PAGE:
U.S. Orchestras Playing More Works by Women and Minorities, Report Says

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lennygoran
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U.S. Orchestras Playing More Works by Women and Minorities, Report Says

Post by lennygoran » Wed Jun 22, 2022 6:24 am

U.S. Orchestras Playing More Works by Women and Minorities, Report Says

The recent discussions over racial justice and gender disparities appear to have accelerated efforts to bring more diversity to classical music.



By Javier C. Hernández
June 21, 2022

American orchestras have long fallen short when it comes to performing compositions by women and people of color, sticking to a canon of music dominated by white, largely male composers.

But the protests over racial justice and gender disparities in the United States appear to have prompted some change.

Compositions by women and people of color now make up about 23 percent of the pieces performed by orchestras, up from only about 5 percent in 2015, according to a report released on Tuesday by the Institute for Composer Diversity at the State University of New York at Fredonia.

The increase comes amid a concerted effort in the performing arts to promote music by women and people of color, prompted in part by the #MeToo movement and the death of George Floyd.

“The change that has been talked about for a very long time has suddenly been tremendously accelerated,” Simon Woods, president and chief executive of the League of American Orchestras, which helped produce the report, said in an interview.

The coronavirus pandemic, which posed a threat to many institutions, seems to have also contributed to the change. Before the pandemic started, many ensembles took a more traditional approach to programming, planning their seasons years in advance. The virus has appeared to have led to experimentation.

“The pandemic has been kind of a jolt to the patterns that we’ve known for so long,” Woods said, allowing orchestras “to be much more responsive.”

Over all, ensembles seem to be embracing more music written by contemporary artists. This season, works by living composers made up about 22 percent of the pieces performed by orchestras, compared with 12 percent in 2015. The report was based on data from hundreds of orchestras across the United States.


Many ensembles in recent years have taken steps to nurture the composing careers of women and people of color. The New York Philharmonic, for example, in 2020 started Project 19, a multiyear initiative to commission works from 19 female composers to honor the centennial of the ratification of the 19th Amendment, which brought women the right to vote.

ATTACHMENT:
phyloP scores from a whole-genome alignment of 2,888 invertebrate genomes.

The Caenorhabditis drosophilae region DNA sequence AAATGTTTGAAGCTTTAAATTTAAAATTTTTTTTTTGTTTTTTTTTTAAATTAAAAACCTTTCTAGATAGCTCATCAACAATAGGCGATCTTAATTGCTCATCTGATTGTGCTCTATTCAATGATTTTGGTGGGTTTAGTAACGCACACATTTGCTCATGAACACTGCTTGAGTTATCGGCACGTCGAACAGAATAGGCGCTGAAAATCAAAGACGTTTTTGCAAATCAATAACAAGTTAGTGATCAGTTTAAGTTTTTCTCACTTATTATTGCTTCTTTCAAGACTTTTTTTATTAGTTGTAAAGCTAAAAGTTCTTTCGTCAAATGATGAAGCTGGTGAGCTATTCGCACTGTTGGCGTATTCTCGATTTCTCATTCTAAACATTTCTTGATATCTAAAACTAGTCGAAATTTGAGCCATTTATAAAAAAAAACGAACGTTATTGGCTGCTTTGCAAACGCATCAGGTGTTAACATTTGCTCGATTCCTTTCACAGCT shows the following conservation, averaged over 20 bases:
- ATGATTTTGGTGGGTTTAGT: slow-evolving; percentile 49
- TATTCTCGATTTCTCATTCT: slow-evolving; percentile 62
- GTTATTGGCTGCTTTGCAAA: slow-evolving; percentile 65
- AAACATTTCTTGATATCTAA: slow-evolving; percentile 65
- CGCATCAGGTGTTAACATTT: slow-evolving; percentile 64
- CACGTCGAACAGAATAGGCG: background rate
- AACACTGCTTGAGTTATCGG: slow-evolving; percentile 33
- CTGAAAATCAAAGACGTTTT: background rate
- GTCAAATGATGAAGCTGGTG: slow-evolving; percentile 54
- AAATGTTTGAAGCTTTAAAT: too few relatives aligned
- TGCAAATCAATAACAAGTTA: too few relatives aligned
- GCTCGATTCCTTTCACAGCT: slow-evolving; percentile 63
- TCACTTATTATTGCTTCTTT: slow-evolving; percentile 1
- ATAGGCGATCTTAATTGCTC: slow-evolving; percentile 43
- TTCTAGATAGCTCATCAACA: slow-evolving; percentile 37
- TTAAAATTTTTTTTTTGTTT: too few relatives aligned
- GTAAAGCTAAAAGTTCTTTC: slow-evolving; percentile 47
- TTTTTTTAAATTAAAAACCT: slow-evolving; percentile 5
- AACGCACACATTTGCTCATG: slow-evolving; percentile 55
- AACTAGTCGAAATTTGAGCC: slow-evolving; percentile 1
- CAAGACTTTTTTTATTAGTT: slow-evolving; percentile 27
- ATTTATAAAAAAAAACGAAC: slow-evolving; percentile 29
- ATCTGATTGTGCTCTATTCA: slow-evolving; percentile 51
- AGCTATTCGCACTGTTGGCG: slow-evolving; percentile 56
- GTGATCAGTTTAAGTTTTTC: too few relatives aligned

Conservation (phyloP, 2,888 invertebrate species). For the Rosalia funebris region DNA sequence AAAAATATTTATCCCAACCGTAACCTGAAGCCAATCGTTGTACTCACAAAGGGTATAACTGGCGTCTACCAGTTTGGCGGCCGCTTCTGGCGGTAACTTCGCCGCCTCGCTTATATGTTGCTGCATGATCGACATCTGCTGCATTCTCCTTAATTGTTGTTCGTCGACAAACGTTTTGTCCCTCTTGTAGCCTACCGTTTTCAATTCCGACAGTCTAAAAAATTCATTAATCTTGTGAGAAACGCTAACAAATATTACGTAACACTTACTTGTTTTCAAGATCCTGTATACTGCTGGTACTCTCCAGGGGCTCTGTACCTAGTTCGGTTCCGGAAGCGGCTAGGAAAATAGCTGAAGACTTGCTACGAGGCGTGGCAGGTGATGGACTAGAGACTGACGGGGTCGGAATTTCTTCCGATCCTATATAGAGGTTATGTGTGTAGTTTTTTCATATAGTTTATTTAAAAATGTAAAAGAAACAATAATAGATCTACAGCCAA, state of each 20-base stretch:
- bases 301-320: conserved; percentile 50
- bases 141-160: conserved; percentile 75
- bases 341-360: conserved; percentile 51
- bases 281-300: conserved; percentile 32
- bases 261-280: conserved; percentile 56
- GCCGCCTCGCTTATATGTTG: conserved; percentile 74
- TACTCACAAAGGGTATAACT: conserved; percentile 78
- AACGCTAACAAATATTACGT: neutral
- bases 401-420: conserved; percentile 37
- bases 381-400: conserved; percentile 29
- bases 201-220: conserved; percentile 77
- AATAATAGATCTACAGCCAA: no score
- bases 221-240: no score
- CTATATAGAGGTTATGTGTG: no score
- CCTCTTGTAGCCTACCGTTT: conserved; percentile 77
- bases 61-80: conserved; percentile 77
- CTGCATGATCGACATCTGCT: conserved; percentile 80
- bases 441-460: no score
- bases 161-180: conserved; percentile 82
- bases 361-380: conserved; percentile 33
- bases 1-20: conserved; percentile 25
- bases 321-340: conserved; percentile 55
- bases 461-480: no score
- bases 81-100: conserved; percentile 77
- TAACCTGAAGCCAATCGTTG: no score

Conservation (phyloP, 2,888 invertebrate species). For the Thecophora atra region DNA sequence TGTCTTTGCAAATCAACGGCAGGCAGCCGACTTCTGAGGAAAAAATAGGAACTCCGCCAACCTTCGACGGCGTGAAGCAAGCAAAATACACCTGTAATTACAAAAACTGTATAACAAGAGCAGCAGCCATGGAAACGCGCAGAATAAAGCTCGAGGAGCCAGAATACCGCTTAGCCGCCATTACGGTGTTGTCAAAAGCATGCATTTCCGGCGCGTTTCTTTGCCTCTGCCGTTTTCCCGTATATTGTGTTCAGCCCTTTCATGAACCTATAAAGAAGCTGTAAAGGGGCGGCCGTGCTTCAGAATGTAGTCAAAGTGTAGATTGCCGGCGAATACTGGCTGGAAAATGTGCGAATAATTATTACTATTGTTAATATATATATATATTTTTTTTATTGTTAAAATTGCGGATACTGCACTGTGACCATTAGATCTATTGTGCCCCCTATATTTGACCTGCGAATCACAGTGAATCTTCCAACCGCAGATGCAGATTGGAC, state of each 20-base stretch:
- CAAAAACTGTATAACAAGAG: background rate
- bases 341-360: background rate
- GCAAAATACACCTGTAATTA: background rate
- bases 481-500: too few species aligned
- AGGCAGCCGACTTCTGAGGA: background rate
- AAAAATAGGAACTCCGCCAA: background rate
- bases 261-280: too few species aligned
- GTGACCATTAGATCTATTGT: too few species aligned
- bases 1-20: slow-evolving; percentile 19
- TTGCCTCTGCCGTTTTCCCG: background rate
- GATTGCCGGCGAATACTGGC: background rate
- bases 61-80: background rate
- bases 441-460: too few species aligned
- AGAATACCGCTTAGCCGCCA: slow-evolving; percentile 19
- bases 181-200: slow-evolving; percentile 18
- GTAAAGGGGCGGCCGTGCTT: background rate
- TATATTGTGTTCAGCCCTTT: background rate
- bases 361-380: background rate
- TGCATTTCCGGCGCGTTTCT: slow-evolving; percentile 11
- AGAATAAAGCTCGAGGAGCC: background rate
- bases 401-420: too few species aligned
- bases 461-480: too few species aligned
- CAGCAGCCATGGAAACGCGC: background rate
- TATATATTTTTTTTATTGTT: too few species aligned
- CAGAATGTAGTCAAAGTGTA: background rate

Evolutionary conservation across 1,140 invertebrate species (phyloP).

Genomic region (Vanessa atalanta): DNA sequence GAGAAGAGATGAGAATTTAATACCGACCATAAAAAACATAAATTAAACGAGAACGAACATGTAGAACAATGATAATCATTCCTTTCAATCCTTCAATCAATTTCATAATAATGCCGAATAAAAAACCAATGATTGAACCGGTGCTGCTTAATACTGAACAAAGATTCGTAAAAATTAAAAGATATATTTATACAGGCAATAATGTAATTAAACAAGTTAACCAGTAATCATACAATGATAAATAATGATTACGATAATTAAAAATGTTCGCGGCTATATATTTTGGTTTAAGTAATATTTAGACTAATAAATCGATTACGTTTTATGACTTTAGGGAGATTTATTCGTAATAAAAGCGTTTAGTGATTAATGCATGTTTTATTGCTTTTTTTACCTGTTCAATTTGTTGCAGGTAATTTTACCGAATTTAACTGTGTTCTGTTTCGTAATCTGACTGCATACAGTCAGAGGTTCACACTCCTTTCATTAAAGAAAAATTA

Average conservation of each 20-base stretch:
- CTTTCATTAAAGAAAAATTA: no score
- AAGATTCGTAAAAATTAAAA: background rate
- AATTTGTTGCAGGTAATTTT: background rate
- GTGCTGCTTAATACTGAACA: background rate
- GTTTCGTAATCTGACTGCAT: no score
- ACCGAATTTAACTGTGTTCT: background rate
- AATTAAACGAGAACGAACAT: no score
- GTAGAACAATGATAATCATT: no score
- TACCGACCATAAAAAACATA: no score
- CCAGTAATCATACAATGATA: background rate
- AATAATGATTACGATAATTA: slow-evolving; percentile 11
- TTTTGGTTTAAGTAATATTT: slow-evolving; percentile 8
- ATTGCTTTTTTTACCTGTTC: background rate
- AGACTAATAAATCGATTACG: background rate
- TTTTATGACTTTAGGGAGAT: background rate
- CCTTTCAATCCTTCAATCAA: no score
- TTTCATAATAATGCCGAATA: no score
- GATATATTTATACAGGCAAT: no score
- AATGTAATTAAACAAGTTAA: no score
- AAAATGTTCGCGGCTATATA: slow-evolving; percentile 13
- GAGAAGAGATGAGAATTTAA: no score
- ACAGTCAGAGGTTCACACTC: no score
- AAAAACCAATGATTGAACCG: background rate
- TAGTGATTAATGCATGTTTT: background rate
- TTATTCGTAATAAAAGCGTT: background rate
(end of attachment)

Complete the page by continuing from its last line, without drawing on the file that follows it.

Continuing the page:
While orchestras have shown a greater willingness to program works by living composers in recent years, several obstacles remain, including that some new music is performed only once.

The League of American Orchestras, aiming to make works by living composers a more permanent part of the orchestral landscape, announced an initiative last month to enlist 30 ensembles in the next several years to perform new pieces by six composers, all of them women.


https://www.nytimes.com/2022/06/21/arts ... ities.html

maestrob
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Re: U.S. Orchestras Playing More Works by Women and Minorities, Report Says

Post by maestrob » Wed Jun 22, 2022 8:33 am

This is all good. This past season, in the concerts we attended, the quality of the contemporary works has moved from screechy to very listenable while being inventive. On one occasion (Philadelphia Orchestra) we heard a symphony by Florence Price and, while not up to the standards of Dvorak, her symphony was a pleasure to become acquainted with.

Not every work on a program has to be profound.

diegobueno
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Re: U.S. Orchestras Playing More Works by Women and Minorities, Report Says

Post by diegobueno » Wed Jun 22, 2022 11:45 am

maestrob wrote:
Wed Jun 22, 2022 8:33 am
Not every work on a program has to be profound.
Indeed, during the 19th century, when it was expected that a good deal of an orchestra's programing would be of contemporary works by living composers, a lot of what was presented was trivial, or merely pleasant, and if any of the selections were of artistic substance or profundity, that was an added bonus (or annoyance)

Anyway, I've looked at the programming of the National Symphony for next season and here is the breakdown: